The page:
The Product of Our Souls

The Product of Our Souls: Ragtime, Race, and the Birth of the Manhattan Musical Marketplace

DAVID GILBERT
Copyright Date: 2015
Pages: 312
https://www.jstor.org/stable/10.5149/9781469622705_gilbert
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  • Book Info
    The Product of Our Souls
    Book Description:

    In 1912 James Reese Europe made history by conducting his 125-member Clef Club Orchestra at Carnegie Hall. The first concert by an African American ensemble at the esteemed venue was more than just a concert--it was a political act of desegregation, a defiant challenge to the status quo in American music. In this book, David Gilbert explores how Europe and other African American performers, at the height of Jim Crow, transformed their racial difference into the mass-market commodity known as "black music." Gilbert shows how Europe and others used the rhythmic sounds of ragtime, blues, and jazz to construct new representations of black identity, challenging many of the nation's preconceived ideas about race, culture, and modernity and setting off a musical craze in the process.Gilbert sheds new light on the little-known era of African American music and culture between the heyday of minstrelsy and the Harlem Renaissance. He demonstrates how black performers played a pioneering role in establishing New York City as the center of American popular music, from Tin Pan Alley to Broadway, and shows how African Americans shaped American mass culture in their own image.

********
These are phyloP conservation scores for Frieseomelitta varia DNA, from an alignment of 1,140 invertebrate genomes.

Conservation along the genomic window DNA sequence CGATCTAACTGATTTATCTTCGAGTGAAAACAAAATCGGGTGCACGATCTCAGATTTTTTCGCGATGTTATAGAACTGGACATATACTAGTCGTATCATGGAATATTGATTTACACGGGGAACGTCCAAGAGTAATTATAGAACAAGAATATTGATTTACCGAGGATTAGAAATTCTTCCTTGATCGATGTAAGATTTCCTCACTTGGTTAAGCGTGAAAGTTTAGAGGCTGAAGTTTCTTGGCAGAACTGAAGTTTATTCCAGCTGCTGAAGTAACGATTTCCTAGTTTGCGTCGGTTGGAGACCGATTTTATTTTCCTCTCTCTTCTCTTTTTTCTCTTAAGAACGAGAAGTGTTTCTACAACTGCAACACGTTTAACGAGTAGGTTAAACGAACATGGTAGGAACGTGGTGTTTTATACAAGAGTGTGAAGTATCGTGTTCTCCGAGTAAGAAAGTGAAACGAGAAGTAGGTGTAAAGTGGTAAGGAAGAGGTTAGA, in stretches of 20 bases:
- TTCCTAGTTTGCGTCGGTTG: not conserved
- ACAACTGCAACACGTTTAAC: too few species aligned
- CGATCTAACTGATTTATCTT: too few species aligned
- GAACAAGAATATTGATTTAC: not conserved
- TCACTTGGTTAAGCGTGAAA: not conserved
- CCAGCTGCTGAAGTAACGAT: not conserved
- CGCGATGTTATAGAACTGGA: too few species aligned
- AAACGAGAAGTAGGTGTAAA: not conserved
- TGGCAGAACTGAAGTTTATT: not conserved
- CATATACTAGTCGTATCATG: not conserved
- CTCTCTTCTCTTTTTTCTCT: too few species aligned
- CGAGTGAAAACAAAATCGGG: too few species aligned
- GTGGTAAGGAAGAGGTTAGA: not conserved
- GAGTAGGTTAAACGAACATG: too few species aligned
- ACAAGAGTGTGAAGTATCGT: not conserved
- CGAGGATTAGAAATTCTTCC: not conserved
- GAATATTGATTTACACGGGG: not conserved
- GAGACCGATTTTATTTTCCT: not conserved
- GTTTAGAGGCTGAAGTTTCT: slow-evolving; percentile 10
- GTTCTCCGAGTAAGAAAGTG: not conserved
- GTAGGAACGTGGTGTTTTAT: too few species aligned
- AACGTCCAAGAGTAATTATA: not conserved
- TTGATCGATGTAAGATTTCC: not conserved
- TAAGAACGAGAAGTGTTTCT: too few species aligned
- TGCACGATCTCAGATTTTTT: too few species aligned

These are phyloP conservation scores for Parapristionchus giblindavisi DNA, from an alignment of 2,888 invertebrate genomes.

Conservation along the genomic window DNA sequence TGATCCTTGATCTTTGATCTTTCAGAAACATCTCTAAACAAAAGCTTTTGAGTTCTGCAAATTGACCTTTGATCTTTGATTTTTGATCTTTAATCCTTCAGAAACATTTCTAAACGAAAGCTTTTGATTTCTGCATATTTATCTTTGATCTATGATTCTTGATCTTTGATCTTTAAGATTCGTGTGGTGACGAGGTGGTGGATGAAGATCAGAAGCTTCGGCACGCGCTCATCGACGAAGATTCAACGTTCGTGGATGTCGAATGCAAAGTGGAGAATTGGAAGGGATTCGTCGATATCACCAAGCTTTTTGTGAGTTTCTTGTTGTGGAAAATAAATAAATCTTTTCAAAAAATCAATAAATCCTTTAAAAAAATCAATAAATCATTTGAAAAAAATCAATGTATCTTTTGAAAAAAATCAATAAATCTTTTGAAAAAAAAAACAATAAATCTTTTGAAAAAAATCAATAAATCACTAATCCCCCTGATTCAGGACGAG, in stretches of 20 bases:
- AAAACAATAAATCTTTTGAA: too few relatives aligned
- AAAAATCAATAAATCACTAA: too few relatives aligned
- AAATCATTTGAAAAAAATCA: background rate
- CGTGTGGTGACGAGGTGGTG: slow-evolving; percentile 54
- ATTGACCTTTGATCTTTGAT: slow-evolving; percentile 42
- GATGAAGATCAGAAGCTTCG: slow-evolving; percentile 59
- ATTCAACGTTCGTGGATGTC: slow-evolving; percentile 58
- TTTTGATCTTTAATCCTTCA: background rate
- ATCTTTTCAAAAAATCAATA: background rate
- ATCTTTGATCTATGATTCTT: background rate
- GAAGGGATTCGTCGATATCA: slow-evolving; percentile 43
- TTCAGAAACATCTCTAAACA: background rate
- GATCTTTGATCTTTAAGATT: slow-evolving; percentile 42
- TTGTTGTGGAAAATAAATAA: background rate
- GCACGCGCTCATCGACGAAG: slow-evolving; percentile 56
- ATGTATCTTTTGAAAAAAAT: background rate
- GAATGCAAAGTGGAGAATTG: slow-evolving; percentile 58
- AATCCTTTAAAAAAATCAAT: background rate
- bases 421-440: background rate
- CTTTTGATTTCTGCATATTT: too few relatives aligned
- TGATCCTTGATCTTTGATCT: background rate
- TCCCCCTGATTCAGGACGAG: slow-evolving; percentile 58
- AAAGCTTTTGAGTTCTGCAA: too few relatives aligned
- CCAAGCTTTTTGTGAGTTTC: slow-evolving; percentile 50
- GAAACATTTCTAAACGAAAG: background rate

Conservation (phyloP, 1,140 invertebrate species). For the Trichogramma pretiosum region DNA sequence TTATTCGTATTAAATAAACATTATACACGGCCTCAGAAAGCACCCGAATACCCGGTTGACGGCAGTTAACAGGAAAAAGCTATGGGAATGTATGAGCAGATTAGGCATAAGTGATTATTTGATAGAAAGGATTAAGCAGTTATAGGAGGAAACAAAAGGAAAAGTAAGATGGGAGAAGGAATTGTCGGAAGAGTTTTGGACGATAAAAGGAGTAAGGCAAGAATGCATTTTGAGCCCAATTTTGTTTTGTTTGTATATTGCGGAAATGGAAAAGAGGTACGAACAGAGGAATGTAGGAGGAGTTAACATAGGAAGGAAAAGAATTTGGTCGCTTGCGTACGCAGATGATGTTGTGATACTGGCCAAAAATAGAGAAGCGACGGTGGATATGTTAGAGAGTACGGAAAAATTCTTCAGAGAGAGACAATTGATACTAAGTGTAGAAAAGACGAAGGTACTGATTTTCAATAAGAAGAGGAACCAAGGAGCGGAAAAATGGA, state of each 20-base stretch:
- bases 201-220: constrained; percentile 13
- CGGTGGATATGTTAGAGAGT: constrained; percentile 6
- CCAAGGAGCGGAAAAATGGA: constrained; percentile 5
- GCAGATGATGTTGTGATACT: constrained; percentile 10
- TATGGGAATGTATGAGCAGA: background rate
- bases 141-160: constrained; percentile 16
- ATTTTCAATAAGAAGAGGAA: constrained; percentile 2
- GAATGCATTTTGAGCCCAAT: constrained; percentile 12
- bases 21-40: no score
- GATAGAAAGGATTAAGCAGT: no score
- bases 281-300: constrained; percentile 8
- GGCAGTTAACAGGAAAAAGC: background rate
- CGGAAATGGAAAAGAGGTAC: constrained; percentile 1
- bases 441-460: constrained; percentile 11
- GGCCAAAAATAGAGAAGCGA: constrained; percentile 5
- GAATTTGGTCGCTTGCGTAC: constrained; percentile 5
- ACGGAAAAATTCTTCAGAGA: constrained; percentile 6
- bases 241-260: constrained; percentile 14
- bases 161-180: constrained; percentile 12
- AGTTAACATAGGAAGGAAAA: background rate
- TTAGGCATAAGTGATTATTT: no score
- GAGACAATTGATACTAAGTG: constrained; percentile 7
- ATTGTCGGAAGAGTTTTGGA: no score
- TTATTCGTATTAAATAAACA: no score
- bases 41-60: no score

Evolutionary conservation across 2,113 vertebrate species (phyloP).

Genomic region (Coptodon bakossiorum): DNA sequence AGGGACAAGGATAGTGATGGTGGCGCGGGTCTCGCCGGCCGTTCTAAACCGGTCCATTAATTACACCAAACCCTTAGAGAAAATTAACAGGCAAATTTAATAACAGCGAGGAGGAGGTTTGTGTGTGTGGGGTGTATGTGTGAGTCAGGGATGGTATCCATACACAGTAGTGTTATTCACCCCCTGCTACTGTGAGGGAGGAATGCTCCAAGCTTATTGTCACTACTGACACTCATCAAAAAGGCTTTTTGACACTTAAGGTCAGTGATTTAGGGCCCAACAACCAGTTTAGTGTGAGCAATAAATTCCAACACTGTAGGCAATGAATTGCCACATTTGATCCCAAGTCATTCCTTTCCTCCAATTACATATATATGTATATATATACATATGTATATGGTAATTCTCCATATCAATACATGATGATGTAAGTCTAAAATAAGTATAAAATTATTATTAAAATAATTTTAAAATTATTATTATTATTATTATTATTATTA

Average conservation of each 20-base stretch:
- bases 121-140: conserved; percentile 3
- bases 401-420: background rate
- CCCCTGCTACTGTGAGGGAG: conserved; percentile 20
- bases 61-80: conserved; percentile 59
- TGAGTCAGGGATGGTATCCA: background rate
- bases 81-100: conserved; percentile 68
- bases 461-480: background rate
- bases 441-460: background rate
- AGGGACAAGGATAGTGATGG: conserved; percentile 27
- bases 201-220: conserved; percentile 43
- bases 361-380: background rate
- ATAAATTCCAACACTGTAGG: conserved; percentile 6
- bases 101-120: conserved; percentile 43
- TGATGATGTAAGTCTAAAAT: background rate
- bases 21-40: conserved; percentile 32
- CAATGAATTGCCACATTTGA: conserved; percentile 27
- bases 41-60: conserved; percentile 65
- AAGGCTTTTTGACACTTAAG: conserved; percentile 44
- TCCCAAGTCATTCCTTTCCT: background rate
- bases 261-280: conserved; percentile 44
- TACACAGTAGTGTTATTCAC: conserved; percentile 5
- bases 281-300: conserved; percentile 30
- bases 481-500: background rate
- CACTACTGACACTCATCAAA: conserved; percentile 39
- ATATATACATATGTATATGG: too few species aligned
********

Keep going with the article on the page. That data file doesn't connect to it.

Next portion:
eISBN: 978-1-4696-2271-2
    Subjects: Sociology, Music

Table of Contents

  1. Front Matter
    (pp. i-vi)
  2. Table of Contents
    (pp. vii-x)
  3. Acknowledgments
    (pp. xi-xv)
  4. [MAP]
    (pp. xvi-xvi)
  5. INTRODUCTION A Kind of Symphony Music That… Lends Itself to the Playing of the Peculiar Compositions of Our Race
    (pp. 1-15)